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How to cope with a family member’s problem drinking

When the situation is very difficult, it can be hard to imagine a different life. But change is possible, for you and the person drinking.

There are ways to cope better when someone close to you is drinking in a harmful way. Building your coping skills and asking for help will make a difference.

Look after your own needs

Family members living with dependent drinkers often neglect themselves. They can be too busy looking after the other person or taking on extra responsibilities.


  • you did not cause it
  • you cannot control it
  • you cannot cure it

Put yourself and others affected first.

Make sure you and others affected:

  • ask for help
  • get enough sleep
  • eat well
  • take time away from the problems, even by going for a walk or visiting a friend

Recognise that harmful drinking affects you too

You may experience violence or financial problems.

But there may also be less obvious effects, such as:

  • missing sleep
  • feeling worn out, afraid, anxious or resentful

Try to recognise and express your feelings.

Keep yourself and others safe from harm

Contact the Child and Family Agency - if you are worried that a child may have been, is being, or is at risk of being abused or neglected.

Women's Aid provide confidential information and support to women who are being abused. Call their national helpline on freephone 1800 341 900.

Urgent advice: Call 112 or 999 immediately if:

  • you experience violence or abuse, or a threat of these

Know that you’re not to blame

You may blame yourself for the problem or for not being able to solve it.

You may feel responsible when their drinking affects family members or causes problems.

Examples include:

  • financial worries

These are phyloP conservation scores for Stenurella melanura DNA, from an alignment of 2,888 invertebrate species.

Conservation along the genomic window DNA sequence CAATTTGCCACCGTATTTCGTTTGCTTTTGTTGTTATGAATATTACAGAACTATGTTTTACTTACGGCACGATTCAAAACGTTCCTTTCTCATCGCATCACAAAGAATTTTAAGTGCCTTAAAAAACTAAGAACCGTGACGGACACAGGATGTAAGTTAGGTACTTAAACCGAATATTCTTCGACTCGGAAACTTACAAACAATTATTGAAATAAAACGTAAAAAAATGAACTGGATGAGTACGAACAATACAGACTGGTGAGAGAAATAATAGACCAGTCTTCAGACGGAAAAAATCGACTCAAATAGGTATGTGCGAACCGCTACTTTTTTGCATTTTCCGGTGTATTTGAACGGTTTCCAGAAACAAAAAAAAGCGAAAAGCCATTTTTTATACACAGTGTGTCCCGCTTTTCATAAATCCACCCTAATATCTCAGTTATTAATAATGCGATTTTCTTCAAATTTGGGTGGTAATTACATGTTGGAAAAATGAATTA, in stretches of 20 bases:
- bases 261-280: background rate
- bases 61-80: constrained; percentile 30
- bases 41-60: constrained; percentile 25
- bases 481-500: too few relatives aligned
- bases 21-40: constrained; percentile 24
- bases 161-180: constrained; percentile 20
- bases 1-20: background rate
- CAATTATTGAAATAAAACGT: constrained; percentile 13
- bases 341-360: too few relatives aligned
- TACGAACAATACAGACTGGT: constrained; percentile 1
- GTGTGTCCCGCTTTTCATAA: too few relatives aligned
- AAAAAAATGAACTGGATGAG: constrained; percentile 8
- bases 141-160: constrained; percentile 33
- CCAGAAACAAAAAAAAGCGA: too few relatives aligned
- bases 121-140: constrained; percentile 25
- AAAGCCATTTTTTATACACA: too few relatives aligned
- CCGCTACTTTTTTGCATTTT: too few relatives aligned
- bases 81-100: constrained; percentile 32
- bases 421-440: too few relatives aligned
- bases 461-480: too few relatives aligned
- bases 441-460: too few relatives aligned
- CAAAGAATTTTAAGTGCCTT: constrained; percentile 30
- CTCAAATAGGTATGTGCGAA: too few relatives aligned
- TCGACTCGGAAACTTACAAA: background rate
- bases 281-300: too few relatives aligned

• feeling you are letting others down
  • feeling you have failed in the relationship

Do not feel you have to solve the problem

As much as you may want to, and as hard as it is to watch, you cannot make someone stop drinking.

There are things you can do to help and support the person. But in the end, the choice to try to change the harmful drinking is theirs.

Learn about dependence and recovery

Understanding alcohol dependence and recovery can make you feel more in control.

Your GP can talk to you about alcohol dependence and advise you about recovering from alcohol dependence.

Alcohol dependence

Talk to other people

Living with a dependent or problem drinker can make you feel isolated.

You may feel ashamed to talk about it or feel that you are the only person going through these problems.

You do not need to feel ashamed. Alcohol dependency affects many families from every social class, race and culture.

It can be a relief to talk to other people, particularly people going through the same thing.

There are support groups for families coping with alcohol dependency.

You can also turn to trusted friends, a therapist, or other resources in your community.

Non-urgent advice: Get help with problem alcohol use

Freephone 1800 459 459 for confidential advice

If you have children

How to help your children:

  • Arrange a weekly activity - for example, watching a movie, playing a game together or going to the park.
  • Agree with the person drinking that they will not get drunk in front of the children.
  • Arrange a sleepover with friends or family.
  • Learn active listening techniques - these can help children talk about their feelings.
  • Contact a family or young persons support service.

Page last reviewed: 3 October 2022
Next review due: 3 October 2025